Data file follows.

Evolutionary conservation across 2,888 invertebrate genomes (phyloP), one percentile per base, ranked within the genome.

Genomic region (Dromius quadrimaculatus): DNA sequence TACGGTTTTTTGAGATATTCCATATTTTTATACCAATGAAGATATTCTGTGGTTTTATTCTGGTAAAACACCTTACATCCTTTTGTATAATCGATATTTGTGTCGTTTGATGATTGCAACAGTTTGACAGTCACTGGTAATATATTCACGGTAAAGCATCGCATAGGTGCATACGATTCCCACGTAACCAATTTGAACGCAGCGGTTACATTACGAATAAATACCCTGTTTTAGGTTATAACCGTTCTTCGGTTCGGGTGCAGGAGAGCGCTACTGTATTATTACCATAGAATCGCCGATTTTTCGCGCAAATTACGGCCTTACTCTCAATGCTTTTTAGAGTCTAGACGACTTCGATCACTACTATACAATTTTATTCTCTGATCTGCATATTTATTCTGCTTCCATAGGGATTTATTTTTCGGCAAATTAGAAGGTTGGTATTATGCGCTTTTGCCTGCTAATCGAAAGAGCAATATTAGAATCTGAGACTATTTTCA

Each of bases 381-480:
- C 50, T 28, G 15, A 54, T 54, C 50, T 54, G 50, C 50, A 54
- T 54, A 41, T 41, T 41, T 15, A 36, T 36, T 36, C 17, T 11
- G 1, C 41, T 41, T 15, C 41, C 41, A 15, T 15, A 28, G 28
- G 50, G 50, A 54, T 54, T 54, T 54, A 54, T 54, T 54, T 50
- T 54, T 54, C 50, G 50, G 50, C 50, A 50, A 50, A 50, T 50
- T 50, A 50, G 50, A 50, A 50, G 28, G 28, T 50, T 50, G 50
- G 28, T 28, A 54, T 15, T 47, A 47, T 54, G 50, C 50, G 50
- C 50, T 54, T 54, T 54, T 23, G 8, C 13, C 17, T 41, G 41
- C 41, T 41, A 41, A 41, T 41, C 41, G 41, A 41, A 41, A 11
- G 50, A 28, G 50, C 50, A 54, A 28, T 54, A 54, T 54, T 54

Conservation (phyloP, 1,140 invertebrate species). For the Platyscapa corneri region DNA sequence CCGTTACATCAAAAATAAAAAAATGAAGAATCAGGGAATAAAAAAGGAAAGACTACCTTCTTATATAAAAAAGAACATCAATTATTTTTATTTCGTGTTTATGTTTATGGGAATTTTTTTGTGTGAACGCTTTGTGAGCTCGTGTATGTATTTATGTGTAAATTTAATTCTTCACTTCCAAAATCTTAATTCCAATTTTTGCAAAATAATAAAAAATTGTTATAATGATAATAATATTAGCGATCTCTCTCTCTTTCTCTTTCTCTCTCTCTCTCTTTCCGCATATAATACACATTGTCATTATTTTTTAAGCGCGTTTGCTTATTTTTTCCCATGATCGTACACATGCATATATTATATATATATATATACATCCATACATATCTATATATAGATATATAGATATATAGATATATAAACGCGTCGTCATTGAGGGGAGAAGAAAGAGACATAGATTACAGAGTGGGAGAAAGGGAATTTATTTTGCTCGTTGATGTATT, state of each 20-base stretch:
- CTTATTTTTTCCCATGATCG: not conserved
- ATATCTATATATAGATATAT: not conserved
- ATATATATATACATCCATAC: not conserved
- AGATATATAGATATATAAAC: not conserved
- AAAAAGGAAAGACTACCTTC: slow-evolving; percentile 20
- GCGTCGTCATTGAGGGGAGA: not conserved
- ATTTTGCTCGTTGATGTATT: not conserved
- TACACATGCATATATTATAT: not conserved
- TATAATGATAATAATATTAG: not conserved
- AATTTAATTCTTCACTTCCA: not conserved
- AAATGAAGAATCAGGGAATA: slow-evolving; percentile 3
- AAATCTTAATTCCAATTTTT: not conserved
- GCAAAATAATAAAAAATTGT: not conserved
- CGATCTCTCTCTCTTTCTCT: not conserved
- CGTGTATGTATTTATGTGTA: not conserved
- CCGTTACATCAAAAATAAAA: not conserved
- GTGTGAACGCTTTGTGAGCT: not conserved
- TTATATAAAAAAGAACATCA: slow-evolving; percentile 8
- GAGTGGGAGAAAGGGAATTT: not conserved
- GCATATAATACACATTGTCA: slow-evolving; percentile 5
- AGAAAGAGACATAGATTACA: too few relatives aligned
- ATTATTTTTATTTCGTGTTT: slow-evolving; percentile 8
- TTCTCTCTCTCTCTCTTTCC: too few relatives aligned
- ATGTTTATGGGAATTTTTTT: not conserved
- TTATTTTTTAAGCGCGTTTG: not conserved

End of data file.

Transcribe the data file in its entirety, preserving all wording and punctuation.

Evolutionary conservation across 2,888 invertebrate genomes (phyloP), one percentile per base, ranked within the genome.

Genomic region (Dromius quadrimaculatus): DNA sequence TACGGTTTTTTGAGATATTCCATATTTTTATACCAATGAAGATATTCTGTGGTTTTATTCTGGTAAAACACCTTACATCCTTTTGTATAATCGATATTTGTGTCGTTTGATGATTGCAACAGTTTGACAGTCACTGGTAATATATTCACGGTAAAGCATCGCATAGGTGCATACGATTCCCACGTAACCAATTTGAACGCAGCGGTTACATTACGAATAAATACCCTGTTTTAGGTTATAACCGTTCTTCGGTTCGGGTGCAGGAGAGCGCTACTGTATTATTACCATAGAATCGCCGATTTTTCGCGCAAATTACGGCCTTACTCTCAATGCTTTTTAGAGTCTAGACGACTTCGATCACTACTATACAATTTTATTCTCTGATCTGCATATTTATTCTGCTTCCATAGGGATTTATTTTTCGGCAAATTAGAAGGTTGGTATTATGCGCTTTTGCCTGCTAATCGAAAGAGCAATATTAGAATCTGAGACTATTTTCA

Each of bases 381-480:
- C 50, T 28, G 15, A 54, T 54, C 50, T 54, G 50, C 50, A 54
- T 54, A 41, T 41, T 41, T 15, A 36, T 36, T 36, C 17, T 11
- G 1, C 41, T 41, T 15, C 41, C 41, A 15, T 15, A 28, G 28
- G 50, G 50, A 54, T 54, T 54, T 54, A 54, T 54, T 54, T 50
- T 54, T 54, C 50, G 50, G 50, C 50, A 50, A 50, A 50, T 50
- T 50, A 50, G 50, A 50, A 50, G 28, G 28, T 50, T 50, G 50
- G 28, T 28, A 54, T 15, T 47, A 47, T 54, G 50, C 50, G 50
- C 50, T 54, T 54, T 54, T 23, G 8, C 13, C 17, T 41, G 41
- C 41, T 41, A 41, A 41, T 41, C 41, G 41, A 41, A 41, A 11
- G 50, A 28, G 50, C 50, A 54, A 28, T 54, A 54, T 54, T 54

Conservation (phyloP, 1,140 invertebrate species). For the Platyscapa corneri region DNA sequence CCGTTACATCAAAAATAAAAAAATGAAGAATCAGGGAATAAAAAAGGAAAGACTACCTTCTTATATAAAAAAGAACATCAATTATTTTTATTTCGTGTTTATGTTTATGGGAATTTTTTTGTGTGAACGCTTTGTGAGCTCGTGTATGTATTTATGTGTAAATTTAATTCTTCACTTCCAAAATCTTAATTCCAATTTTTGCAAAATAATAAAAAATTGTTATAATGATAATAATATTAGCGATCTCTCTCTCTTTCTCTTTCTCTCTCTCTCTCTTTCCGCATATAATACACATTGTCATTATTTTTTAAGCGCGTTTGCTTATTTTTTCCCATGATCGTACACATGCATATATTATATATATATATATACATCCATACATATCTATATATAGATATATAGATATATAGATATATAAACGCGTCGTCATTGAGGGGAGAAGAAAGAGACATAGATTACAGAGTGGGAGAAAGGGAATTTATTTTGCTCGTTGATGTATT, state of each 20-base stretch:
- CTTATTTTTTCCCATGATCG: not conserved
- ATATCTATATATAGATATAT: not conserved
- ATATATATATACATCCATAC: not conserved
- AGATATATAGATATATAAAC: not conserved
- AAAAAGGAAAGACTACCTTC: slow-evolving; percentile 20
- GCGTCGTCATTGAGGGGAGA: not conserved
- ATTTTGCTCGTTGATGTATT: not conserved
- TACACATGCATATATTATAT: not conserved
- TATAATGATAATAATATTAG: not conserved
- AATTTAATTCTTCACTTCCA: not conserved
- AAATGAAGAATCAGGGAATA: slow-evolving; percentile 3
- AAATCTTAATTCCAATTTTT: not conserved
- GCAAAATAATAAAAAATTGT: not conserved
- CGATCTCTCTCTCTTTCTCT: not conserved
- CGTGTATGTATTTATGTGTA: not conserved
- CCGTTACATCAAAAATAAAA: not conserved
- GTGTGAACGCTTTGTGAGCT: not conserved
- TTATATAAAAAAGAACATCA: slow-evolving; percentile 8
- GAGTGGGAGAAAGGGAATTT: not conserved
- GCATATAATACACATTGTCA: slow-evolving; percentile 5
- AGAAAGAGACATAGATTACA: too few relatives aligned
- ATTATTTTTATTTCGTGTTT: slow-evolving; percentile 8
- TTCTCTCTCTCTCTCTTTCC: too few relatives aligned
- ATGTTTATGGGAATTTTTTT: not conserved
- TTATTTTTTAAGCGCGTTTG: not conserved